Meatless Monday: Zucchini Frittata

Frittatas are one of the quickest meatless meals you can make, and you can use any vegetables you have.

Easy Frittata
Easy Frittata

Zucchini Frittata

1 zucchini

¼ cup sliced onion

3 eggs and 2 egg whites

1/3 cup oatmeal

1/3 cup water

½ tsp sea salt and pepper to taste

¼ cup goat cheese

¼ cup parmesan cheese

1 tomato

Olive oil

This can be made as a crustless quiche. Follow directions below and place in an oiled glass pie plate. Bake 35 minutes at 360 degrees.

Or make in an oven proof fry pan:

Saute the onion and zucchini about 10 minutes.  Beat the eggs, oatmeal, water, salt and pepper in a separate bowl.  Sprinkle the goat cheese over the zucchini and onions. Then pour the egg mixture evenly over the zucchini/onion and cheese.  Cover with sliced tomatoes and then parmesan cheese.  Cook on stove top at medium heat covered for about 10 minutes, then place in the oven uncovered at 350 degrees for about 15 minutes.  Serve hot with open face melted cheese toasts and thick barley soup.

Vegetable Barley Soup

Cook one onion in olive oil until wilted, add 3 chopped celery ribs, and 4 sliced carrots.  Simmer for 1 hour with 2 vegan bouillon cubes, 1 can diced tomatoes, 6 cups of water, ½ cup of barley, 1 bay leaf, 5 sun-dried tomatoes cut up, 2 garlic cloves chopped, and 1 tsp dried oregano.  Basil and parsley are great additions if you have them fresh.

On the Southshore of Lake Superior

English: Chestnut-sided Warbler (Dendroica pen...   Chestnut-Sided Warbler

Superior  Views June 3, 2013

In June as many as a dozen species may burst their buds on a single day. No man can heed all of these anniversaries; no man can ignore all of them.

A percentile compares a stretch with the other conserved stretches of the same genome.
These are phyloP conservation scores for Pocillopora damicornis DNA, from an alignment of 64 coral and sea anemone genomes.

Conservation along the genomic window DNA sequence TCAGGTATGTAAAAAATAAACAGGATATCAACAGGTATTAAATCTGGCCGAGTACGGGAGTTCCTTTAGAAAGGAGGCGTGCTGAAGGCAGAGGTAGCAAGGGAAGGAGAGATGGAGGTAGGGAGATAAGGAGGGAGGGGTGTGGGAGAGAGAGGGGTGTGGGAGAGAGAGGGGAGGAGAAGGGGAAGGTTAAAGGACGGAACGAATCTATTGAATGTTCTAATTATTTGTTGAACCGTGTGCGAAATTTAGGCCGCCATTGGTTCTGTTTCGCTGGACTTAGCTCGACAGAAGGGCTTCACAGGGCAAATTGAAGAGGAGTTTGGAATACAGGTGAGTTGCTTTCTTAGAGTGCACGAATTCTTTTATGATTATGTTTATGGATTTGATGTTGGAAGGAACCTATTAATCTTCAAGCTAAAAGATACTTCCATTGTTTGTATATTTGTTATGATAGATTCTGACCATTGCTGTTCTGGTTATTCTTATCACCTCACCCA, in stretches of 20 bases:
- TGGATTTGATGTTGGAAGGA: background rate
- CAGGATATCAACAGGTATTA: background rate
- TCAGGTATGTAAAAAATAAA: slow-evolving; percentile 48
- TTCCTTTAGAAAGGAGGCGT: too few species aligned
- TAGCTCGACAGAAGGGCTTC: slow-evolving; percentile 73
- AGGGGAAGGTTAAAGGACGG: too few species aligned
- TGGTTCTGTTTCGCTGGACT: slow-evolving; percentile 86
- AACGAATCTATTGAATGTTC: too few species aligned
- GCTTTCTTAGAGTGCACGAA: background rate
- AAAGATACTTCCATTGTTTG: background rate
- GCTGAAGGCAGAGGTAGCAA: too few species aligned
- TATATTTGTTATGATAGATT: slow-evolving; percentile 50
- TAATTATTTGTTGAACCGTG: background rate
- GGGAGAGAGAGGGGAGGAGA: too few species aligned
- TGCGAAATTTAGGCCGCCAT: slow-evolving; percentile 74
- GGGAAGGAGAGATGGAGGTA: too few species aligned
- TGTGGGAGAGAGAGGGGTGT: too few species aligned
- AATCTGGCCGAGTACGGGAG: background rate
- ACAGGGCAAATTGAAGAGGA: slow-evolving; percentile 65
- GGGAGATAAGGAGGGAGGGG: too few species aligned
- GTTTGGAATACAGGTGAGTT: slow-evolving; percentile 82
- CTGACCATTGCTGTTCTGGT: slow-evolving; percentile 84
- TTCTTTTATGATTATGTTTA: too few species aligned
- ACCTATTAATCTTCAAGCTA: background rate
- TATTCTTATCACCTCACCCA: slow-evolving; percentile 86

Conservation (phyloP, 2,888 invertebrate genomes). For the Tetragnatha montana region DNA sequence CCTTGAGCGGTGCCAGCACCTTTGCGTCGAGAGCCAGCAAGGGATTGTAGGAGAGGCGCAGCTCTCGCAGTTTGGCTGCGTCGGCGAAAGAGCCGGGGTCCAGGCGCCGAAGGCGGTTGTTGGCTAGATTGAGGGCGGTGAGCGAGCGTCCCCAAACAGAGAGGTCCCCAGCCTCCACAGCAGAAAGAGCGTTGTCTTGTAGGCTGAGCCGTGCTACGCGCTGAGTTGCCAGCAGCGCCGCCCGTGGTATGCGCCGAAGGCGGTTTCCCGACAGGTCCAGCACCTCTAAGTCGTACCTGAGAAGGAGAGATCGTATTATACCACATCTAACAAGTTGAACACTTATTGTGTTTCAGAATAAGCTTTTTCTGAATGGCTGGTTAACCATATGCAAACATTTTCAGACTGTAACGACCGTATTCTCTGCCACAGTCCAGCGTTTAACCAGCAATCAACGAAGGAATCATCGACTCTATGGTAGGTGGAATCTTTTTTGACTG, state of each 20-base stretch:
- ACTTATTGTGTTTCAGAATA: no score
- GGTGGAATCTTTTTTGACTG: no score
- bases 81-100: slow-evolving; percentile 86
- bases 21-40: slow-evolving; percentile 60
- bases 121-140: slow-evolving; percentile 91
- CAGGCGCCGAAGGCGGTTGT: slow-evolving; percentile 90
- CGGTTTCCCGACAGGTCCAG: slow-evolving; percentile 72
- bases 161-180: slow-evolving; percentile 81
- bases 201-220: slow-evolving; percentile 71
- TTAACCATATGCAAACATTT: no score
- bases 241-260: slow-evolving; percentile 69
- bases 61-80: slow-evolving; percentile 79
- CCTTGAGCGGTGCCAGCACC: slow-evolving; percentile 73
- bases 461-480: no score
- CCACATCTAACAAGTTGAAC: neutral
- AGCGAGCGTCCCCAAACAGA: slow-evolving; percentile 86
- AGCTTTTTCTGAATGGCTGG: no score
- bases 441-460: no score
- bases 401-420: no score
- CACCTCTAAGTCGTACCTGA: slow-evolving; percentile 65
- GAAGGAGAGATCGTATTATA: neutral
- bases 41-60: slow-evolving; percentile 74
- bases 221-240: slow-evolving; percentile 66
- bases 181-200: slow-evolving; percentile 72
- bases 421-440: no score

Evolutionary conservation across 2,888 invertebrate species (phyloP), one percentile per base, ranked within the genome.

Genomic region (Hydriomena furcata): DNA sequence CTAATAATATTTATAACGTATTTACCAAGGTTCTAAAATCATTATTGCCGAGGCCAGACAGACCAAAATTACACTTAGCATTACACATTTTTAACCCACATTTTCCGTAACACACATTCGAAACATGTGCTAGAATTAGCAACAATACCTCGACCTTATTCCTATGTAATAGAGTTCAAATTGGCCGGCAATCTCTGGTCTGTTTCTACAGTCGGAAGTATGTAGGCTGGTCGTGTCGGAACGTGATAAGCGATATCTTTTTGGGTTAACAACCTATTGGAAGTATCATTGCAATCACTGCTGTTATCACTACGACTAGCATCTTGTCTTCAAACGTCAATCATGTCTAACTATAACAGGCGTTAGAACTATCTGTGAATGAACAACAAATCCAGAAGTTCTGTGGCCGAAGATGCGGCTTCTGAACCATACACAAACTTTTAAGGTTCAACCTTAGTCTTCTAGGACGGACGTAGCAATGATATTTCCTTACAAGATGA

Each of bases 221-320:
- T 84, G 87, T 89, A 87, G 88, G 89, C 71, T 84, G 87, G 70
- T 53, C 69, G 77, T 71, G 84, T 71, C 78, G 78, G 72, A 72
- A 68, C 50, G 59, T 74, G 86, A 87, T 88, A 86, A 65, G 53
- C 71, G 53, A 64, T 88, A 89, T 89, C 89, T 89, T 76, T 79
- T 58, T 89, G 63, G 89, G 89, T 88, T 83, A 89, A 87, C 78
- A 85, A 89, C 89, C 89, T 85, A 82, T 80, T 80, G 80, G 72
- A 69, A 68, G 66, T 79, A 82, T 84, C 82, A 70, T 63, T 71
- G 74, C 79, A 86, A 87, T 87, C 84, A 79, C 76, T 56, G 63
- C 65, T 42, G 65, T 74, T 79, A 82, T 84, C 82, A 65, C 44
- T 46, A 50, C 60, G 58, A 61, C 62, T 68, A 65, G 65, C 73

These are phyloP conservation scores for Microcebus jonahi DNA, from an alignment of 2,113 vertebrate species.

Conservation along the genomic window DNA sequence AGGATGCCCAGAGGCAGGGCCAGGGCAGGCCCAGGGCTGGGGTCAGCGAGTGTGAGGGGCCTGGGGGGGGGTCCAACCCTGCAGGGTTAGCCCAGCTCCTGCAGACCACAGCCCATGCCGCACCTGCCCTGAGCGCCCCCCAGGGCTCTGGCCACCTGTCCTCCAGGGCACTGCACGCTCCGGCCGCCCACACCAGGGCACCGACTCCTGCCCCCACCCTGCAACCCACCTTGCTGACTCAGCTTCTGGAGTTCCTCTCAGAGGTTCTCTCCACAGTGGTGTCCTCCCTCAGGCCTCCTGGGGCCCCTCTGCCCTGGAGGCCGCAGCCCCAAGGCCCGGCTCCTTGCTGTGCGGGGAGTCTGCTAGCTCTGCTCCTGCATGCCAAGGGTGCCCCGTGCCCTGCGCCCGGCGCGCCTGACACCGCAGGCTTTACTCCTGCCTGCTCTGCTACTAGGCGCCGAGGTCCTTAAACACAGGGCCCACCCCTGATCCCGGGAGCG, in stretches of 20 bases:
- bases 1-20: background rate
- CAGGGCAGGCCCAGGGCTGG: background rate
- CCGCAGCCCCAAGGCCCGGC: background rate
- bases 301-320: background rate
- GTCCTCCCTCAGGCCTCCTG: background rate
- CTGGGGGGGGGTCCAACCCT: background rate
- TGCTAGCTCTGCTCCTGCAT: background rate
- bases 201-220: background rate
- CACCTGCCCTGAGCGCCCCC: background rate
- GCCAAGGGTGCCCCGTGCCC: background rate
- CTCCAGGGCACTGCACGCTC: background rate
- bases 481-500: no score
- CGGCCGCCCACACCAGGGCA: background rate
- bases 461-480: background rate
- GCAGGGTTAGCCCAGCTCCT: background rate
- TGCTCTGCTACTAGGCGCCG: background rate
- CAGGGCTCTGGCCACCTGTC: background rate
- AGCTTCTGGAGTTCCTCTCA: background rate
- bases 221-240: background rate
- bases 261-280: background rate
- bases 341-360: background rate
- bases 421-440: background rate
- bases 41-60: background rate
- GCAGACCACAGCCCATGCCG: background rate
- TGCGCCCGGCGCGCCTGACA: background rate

Aldo Leopold

After a rainy cold May, plants and trees welcome any sun and warmth.  The trees with their tiny leaves are weeks behind, but budding trees make June bird watching easier.  Marsh marigolds, star flowers, woodland anemone are beautiful, and the forget-me-nots are just beginning to bloom.

Marsh Marigold
Marsh Marigold

The birds are exciting.  Many of the birds that nest here are back:

Black-throated Green Warbler
Black-throated Green Warbler (Photo credit: Wikipedia)

Redstarts, mourning warblers, yellow rumps, chestnut-sided warbler, white throated sparrow, black and white warblerblack throated green, northern parula, common yellow throat,  hermit thrush, and yellow-bellied sap suckers and of course the hummingbirds.  And the list grows on every walk.

Yeah, the first Monarchs just arrived, the Painted lady, Mourning Cloak, and a few cabbage whites are some of the butterflies fluttering around in the sunshine.

Painted Lady
Painted Lady

SW Minneapolis: Helping businesses to Recycle MORE!

English: (Photo credit: Wikipedia)

Message in a Bottle

The Recycling Association of Minnesota  (RAM) has a program called “Message in a Bottle.”  RAM will place a recycle barrel at your business and schedule vocational centers to pick up the recyclables.

Are you a business in Southwest Minneapolis?    I would like to help you apply for a customer recycling barrel to capture your customer’s bottles and cans that are now thrown into the trash.  These barrels would be placed near your trash containers.  Please contact me at and I will start the application process.  Limited barrels are currently available so get back to me as soon as possible.

There is no cost to participating businesses, and it should save you money by reducing your trash!

Recycle It, Don't Trash It! Screen
Recycle It, Don’t Trash It! Screen (Photo credit: Wikipedia)

Can We Save Our Bees and Our Butterflies?

“Can anyone believe it is possible to lay down such a barrage of poisons on the surface of the earth without making it unfit for all life” Rachel Carson

A Fritillary on Menardia
A Fritillary on Menardia

Our pollinators are declining at a rapid rate.  Yes, there are things that each one of use can do.  Calling for more research is a waste of valuable time.  It is time for everyone to act.

Below is a good commentary on the loss of our bees:

So what can you do?  We are so awash in chemicals we aren’t even aware of them anymore. Below is a list of things that can make a difference for pollinators and for your health, also.